A: There has been more than a time or two that I’ve been called a “firecracker!” Full of energy, a spark for innovation and the courage to be bold and take risks are a few of my stand out characteristics that make me a firecracker!

Q: Learn: How do you learn best? In a coffee shop with lots of noise or in a quiet, library-like setting?
A: To learn, take in new information and consider its impact I need to have both. Headphones help me to tune out the noise, but an active atmosphere gives me the opportunity to sit back and people watch while taking a study break and reflecting. Anytime I am able to add a delicious caramel latte into my study routine it is a definite bonus!

Q: Network: Some people are wallflowers while others are natural networkers. Which are you (or are you in the middle)?
A: For those who don’t me, I come across incredibly outgoing and ready to pounce into any networking situation with a smile. Those who know me know that sometimes it takes effort to come across as outgoing and confident. Entering a group of unknown people can be intimidating and there are times when I have to prepare, get excited and think of engaging conversation starters.

Q: Transfer: Let’s say you just attended a certification course. What would be your first step in applying what you learned?
A: Currently, I am studying to take the Certified Association Executive (CAE) exam in May. What I am enjoying most about this process is finding opportunities to apply what I am learning as I go. I find learning new things incredibly exciting. For me, it is important to look at what I can apply right now, what should be part of a longer-term strategy and what I want to explore further.

12
Jan
16

What will 2016 bring for associations?

2016-vpisIt’s a new year. New predictions. New trends. New goals. New successes.

From memberships to learning to partnerships, software and services provider Abila just released its predictions for associations in 2016.

Of special interest? Learning and partnerships. (Note our new tagline – Learn. Network. Transfer.)

The demand for knowledge will continue to grow this year, specifically the focus on certification programs. In fact, Abila predicts certification revenue will surpass membership revenue in 2016.

“One of the most valuable resources you have is your association’s e-learning content,” Abila wrote in its whitepaper. “For many members, certification has greater perceived value and affords a significant career edge that mere membership can’t provide. This is particularly true for your millennial members who will make up 75 percent of the workforce by 2020.”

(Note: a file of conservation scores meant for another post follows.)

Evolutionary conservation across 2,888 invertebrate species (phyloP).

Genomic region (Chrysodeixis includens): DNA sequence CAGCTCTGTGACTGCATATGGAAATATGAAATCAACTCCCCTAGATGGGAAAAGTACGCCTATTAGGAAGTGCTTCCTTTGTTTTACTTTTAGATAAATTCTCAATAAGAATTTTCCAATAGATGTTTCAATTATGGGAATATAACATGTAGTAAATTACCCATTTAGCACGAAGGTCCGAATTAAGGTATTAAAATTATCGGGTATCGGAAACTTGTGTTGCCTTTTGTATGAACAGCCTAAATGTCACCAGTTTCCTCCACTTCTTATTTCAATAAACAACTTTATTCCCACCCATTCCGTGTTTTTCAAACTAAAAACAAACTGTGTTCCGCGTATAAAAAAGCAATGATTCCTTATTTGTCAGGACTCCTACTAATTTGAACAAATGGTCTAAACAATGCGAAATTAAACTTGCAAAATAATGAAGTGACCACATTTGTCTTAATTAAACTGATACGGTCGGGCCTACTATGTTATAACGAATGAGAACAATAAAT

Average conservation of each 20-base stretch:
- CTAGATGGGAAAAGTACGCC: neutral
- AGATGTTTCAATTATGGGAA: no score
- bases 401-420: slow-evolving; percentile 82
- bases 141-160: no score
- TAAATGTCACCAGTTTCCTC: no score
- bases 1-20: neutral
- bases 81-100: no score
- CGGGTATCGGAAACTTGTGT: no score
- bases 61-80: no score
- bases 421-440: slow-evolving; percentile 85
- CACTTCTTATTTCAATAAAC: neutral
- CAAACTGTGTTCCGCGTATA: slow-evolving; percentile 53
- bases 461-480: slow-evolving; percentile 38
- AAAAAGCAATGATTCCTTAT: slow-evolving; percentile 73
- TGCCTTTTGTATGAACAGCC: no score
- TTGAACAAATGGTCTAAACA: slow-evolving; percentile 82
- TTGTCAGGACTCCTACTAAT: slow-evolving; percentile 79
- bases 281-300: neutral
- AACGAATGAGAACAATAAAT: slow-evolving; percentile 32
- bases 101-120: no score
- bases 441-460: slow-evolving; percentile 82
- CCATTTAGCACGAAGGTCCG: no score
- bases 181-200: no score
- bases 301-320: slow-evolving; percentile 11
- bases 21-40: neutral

As further evidence, according to Associations Trends’ TRENDS 2015 Report, about two-thirds of survey respondents receive less than half their revenue from dues.

partnershipAt the same time, Abila predicts an increase partnerships. As the association industry continues to evolve, community engagement and networking among industry leaders will be key to success, which could include sharing of resources. So, will there be an uptick in swapping of online materials and open source documents? Maybe.

“Your association should look closely at similarly aligned organizations – regionally, nationally and internationally – to forge alliances for greater visibility and awareness,” Abila wrote. “All avenues, channels and opportunities should be explored to connect with potential new members and customers and generate revenue.”

This could mean partnerships between nonprofits and forprofits. Why? Such partnerships could offer new revenue streams and raise an organization’s profile on social media and among professional and personal networks.

So we’ve covered learning and networking. What about transfer?

Let’s say your staff completes a certification program or engages in e-learning. Or it learns how to better network.

How do staff members apply this newfound knowledge?

It’s about rethinking association management systems, Abila says.

Chalkboard - Strategy

As 2016 progresses, associations will increasingly use AMS for strategy – not just tactics. Mining the system for specific member information will allow associations to personalize customer experiences, which could very well include new networking and learning platforms.

“2016 will be a year in which many associations will take a deeper look at membership and the entire membership experience to better understand when and how to engage,” said Amanda Myers, senior product marketing manager for Abila. “Many organizations will also look more closely at revenue channels and partnerships as hybrid membership models continue to emerge, revenue from certification programs grows and associations will form new and different partnerships. The AMS will also re-emerge as a key piece of technology and play a far more strategic role.”

Do you have predictions to share? Think new trends will surface this year? Share your comments below!

08
Dec
15

One slice is enough

info-overload-21-300x300Most moms are multitaskers. For example, we can cook dinner, help our kids with their homework and check our email….until dinner burns or the kids cry because while trying to reply to an email you forgot how to perform the “new” way of division.